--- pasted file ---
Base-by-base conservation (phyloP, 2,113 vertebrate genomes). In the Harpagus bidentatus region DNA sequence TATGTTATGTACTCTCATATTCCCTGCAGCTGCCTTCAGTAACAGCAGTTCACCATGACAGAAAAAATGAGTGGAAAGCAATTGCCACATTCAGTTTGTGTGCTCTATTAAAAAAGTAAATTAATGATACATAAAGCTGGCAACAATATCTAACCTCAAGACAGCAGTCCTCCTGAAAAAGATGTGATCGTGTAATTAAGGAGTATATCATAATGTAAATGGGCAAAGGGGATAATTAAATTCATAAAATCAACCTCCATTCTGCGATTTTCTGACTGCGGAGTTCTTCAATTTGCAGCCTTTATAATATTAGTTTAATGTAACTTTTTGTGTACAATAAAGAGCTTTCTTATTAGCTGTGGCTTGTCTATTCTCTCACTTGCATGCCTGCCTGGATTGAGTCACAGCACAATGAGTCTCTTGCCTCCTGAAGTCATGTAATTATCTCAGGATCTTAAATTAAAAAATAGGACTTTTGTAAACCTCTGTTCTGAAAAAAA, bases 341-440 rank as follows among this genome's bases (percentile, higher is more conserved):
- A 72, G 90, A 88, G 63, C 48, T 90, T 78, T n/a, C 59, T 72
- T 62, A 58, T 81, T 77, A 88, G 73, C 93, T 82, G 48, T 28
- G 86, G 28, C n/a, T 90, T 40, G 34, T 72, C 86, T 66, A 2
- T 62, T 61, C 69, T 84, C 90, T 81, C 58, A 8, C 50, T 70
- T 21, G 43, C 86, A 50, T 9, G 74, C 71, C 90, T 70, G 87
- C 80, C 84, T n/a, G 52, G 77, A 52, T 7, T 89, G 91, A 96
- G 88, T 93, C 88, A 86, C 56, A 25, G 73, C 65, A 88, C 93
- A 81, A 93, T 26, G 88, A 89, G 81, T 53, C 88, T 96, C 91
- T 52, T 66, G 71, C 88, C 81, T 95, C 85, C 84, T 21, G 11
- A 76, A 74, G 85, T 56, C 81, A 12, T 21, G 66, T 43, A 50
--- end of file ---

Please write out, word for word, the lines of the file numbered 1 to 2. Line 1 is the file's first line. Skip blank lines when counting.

Base-by-base conservation (phyloP, 2,113 vertebrate genomes). In the Harpagus bidentatus region DNA sequence TATGTTATGTACTCTCATATTCCCTGCAGCTGCCTTCAGTAACAGCAGTTCACCATGACAGAAAAAATGAGTGGAAAGCAATTGCCACATTCAGTTTGTGTGCTCTATTAAAAAAGTAAATTAATGATACATAAAGCTGGCAACAATATCTAACCTCAAGACAGCAGTCCTCCTGAAAAAGATGTGATCGTGTAATTAAGGAGTATATCATAATGTAAATGGGCAAAGGGGATAATTAAATTCATAAAATCAACCTCCATTCTGCGATTTTCTGACTGCGGAGTTCTTCAATTTGCAGCCTTTATAATATTAGTTTAATGTAACTTTTTGTGTACAATAAAGAGCTTTCTTATTAGCTGTGGCTTGTCTATTCTCTCACTTGCATGCCTGCCTGGATTGAGTCACAGCACAATGAGTCTCTTGCCTCCTGAAGTCATGTAATTATCTCAGGATCTTAAATTAAAAAATAGGACTTTTGTAAACCTCTGTTCTGAAAAAAA, bases 341-440 rank as follows among this genome's bases (percentile, higher is more conserved):
- A 72, G 90, A 88, G 63, C 48, T 90, T 78, T n/a, C 59, T 72